Part of a web browser also known as the location bar or URL bar that reflects a current URL or accepts the typing-in of a target URL.
A single variable with multiple separate compartments, each of which can hold a separate value and be referenced by a specific number or key term.
American Standard Code for Information Interchange
Attributes are specifications that define and modify the values of an element, object, or file.
A program that reads HTML and displays it as a web page.
A small mark or icon, usually round, that is used to identify points on a list.
A unit of measurement indicating the size of a computer file. There are 1024 bytes (b) in a kilobyte (kb), 1024 kilobytes in a megabyte (mb) and 1024 megabytes in a gigabyte (gb).
A computer that requests something, which the server then provides.
An arrangement of data or instructions in a computer program.
A place where commands can be typed that will be interpreted by a computer's operating system or other software in order to perform various tasks.
A short line of text that a web browser stores on a client's computer for a specific website, usually containing information about the client that the website's server will need to know later on.
Stands for "Cascading Style Sheets, which is a language used alongside HTML to separate a webpage's content (the HTML part) from the design and formatting (the CSS part).
A stored collection of information categorized by specific fields.
Characters that indicate boundaries that separate text or data streams.
A unique string of letters, numbers and/or dashes used to identify websites, computers and organizations on the internet.
Refers to something that is in motion, or not in a fixed state. Something that changes.
A small icon usually shown next to the title of a website when a website is viewed or bookmarked. Short for "favorites icon".
A short series of letters and/or numbers at the end of a file name, used to indicate the type of file and the software that will run it.
Contains elements such as text boxes, dropdown menus, and checkboxes that allow the user to enter information that can be sent to a web server.
GUI stands for 'Graphical User Interface' which is based on icons, pictures, menus, etc. instead of just text, and requires the use of a mouse instead of just a keyboard. (Pronounced "G-U-I" or "gooey".)
The term used for the various physical/tangible parts that make up your computer (mouse, monitor, hard drive, power cable, motherboard, etc.).
Stands for "HyperText Markup Language", which is a language used to create web pages.
A world-wide network of computers that communicate to share and exchange data with one another in various forms. (Not to be confused with "the world wide web".)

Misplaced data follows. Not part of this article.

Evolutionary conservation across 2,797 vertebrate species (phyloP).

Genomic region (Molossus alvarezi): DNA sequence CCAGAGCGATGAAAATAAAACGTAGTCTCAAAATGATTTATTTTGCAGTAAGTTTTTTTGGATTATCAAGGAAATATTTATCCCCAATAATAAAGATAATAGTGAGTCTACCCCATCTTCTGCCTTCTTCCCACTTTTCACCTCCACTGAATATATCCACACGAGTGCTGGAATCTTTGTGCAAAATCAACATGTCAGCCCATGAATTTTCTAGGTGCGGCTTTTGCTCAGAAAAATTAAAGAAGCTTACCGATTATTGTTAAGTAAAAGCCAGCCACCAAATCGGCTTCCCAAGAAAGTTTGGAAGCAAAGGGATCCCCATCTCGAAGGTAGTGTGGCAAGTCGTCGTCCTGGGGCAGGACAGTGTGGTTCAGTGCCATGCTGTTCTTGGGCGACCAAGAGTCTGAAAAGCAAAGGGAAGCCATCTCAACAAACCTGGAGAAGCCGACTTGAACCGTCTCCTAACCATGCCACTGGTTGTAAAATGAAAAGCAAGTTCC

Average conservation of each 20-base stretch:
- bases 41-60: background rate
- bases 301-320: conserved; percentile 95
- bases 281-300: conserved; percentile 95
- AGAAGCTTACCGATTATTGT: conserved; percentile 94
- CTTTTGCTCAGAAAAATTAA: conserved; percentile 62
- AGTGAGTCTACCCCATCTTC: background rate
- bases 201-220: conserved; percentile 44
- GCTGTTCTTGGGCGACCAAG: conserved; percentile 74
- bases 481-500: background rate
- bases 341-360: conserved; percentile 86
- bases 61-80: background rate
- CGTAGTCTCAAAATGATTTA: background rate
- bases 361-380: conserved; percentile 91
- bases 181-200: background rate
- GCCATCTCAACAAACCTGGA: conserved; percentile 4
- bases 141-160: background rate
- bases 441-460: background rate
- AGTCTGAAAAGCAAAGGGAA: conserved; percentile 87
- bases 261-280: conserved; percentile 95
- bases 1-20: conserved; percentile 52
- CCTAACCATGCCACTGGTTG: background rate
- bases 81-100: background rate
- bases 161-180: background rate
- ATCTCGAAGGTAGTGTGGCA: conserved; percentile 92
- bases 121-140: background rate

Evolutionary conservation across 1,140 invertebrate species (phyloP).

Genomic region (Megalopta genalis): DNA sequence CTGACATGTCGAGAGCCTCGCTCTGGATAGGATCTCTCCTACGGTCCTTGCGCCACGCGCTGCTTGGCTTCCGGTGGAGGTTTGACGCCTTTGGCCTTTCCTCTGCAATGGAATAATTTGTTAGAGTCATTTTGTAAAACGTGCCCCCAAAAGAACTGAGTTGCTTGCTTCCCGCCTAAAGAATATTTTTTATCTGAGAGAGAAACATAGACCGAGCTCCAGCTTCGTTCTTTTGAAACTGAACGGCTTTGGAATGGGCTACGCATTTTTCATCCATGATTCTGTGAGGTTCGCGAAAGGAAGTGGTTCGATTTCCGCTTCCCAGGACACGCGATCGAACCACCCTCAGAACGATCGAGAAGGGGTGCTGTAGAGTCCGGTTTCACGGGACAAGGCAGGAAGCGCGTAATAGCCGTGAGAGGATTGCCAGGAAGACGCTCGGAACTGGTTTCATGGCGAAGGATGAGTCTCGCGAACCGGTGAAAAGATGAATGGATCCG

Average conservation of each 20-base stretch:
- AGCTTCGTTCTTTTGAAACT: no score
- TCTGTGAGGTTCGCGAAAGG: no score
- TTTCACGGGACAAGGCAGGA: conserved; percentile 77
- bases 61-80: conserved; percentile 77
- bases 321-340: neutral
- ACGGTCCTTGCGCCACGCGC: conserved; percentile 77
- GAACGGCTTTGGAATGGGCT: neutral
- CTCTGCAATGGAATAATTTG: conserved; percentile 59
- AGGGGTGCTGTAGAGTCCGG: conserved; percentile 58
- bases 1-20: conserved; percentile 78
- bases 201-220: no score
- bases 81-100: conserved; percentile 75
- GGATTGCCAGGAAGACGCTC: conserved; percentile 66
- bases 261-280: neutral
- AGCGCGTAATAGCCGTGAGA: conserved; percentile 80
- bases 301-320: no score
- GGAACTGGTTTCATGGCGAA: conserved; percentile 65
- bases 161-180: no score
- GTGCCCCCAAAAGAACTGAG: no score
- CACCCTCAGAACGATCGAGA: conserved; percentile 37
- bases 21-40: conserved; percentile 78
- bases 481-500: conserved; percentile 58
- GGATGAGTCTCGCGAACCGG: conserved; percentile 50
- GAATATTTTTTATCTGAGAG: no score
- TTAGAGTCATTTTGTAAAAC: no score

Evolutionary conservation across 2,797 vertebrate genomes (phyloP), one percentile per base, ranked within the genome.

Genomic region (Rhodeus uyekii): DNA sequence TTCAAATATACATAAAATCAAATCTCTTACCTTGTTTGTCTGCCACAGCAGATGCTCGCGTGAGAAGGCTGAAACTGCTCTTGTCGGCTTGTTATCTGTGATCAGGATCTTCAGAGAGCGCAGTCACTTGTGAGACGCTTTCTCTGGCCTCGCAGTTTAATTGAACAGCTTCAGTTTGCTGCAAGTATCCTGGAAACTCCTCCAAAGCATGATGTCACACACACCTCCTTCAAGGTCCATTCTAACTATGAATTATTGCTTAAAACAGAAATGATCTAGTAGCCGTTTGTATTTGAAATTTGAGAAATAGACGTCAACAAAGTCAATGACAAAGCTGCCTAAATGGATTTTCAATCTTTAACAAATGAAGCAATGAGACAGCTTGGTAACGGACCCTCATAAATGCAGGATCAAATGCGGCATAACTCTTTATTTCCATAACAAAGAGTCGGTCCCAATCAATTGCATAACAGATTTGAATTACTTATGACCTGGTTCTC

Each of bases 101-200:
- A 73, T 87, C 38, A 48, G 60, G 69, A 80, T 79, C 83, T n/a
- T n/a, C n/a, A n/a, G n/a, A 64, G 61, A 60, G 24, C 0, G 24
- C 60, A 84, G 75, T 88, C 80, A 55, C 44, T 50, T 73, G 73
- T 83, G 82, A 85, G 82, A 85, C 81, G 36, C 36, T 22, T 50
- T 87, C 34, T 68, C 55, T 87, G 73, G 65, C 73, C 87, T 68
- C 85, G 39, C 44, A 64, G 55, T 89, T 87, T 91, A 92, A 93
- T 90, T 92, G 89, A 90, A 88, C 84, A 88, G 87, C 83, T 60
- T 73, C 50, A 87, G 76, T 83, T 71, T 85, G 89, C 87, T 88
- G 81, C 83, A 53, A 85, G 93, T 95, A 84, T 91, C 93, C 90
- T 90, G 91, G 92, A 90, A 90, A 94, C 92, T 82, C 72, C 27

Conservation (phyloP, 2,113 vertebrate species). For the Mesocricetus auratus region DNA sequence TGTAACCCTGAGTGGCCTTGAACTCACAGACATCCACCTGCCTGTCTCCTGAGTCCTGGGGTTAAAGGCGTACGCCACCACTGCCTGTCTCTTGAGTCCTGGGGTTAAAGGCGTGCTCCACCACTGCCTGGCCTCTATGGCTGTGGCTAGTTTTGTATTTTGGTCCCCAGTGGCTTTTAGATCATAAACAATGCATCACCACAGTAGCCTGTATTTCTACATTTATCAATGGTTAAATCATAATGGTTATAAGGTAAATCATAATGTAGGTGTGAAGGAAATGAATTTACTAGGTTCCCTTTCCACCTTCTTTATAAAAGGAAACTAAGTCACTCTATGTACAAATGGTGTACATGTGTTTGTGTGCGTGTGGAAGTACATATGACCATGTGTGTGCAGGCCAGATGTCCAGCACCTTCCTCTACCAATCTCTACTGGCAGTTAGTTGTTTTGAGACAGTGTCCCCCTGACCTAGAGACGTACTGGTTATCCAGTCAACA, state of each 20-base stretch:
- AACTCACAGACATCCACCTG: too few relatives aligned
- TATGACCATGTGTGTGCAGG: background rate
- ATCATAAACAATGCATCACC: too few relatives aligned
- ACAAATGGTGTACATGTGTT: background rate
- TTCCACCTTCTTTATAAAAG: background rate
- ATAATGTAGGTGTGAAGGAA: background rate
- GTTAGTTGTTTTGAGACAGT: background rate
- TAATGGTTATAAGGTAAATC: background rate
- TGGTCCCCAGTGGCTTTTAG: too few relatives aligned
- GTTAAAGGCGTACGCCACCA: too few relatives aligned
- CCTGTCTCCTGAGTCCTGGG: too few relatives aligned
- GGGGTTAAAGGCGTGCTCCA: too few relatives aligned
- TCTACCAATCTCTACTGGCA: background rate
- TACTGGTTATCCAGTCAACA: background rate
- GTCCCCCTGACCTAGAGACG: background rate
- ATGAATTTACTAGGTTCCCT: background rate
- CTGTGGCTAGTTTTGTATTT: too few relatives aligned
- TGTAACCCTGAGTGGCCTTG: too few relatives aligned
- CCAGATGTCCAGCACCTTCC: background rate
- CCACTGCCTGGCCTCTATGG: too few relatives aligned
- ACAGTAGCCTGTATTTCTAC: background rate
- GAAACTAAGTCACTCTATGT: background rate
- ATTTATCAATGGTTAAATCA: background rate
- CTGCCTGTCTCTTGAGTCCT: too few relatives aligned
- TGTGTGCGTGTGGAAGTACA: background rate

A program that reads a script, interprets it, and carries out the instructions it contains.
An IP (or "Internet Protocol") address is a unique number assigned to each computer or network interface to identify the device and its location so that data can be sent and received sucessfully.
Words that are significant to a topic being discussed, usually including synonyms.
A popular database commonly used for web applications.
Open source software is software that can be used, redistributed or modified free of charge, usually created and maintained by volunteers.
An argument, or a piece of data provided as input.
The route through directories leading to a file name.
PHP is a widely-used scripting language intended for use in web pages to create dynamic content.
An acronym is a word formed from the initial letters of the words in a name. A recursive acronym is an acronym in which the first letter of the first word is represented by the acronym itself.
Regular expressions are patterns that define a list of characters. ("Regex" is shorthand for "regular expression".)
To translate or interpret and show the result.
The term used for a program (which is really just set of instruction) that runs on a computer to tell it what to do.
A computer program that prowls around the web looking for information that they catalog and make searchable. Search engines all have spiders that do this work for them.
Strings are lines of symbols or characters, such as words or phrases.
The set of rules that define the combinations of symbols that are considered to be correctly structured programs in a specific language.
Stands for "Uniform Resource Locator", which is the address, or name used to identify a website on the world wide web.
A company that sells web server space, and sometimes even domain names, where other people can put their websites.
A programs designed to be used on a web site using a browser instead of being installed on and available to only a single computer.
A computer where website files are stored until they are requested. The server's job is to take each file that is requested by the client, and carry out any instructions contained in the file before sending the file to the client that requested it.
Whitespace is content without visible characters. Line feeds, carriage returns and spaces all create white space.
A world-wide collection of linked-together web pages and documents (HTML, text, graphics, multimedia, etc.) accessed through a web browser using HTTP (Hypertext Transfer Protocol). (Not to be confused with "the internet".)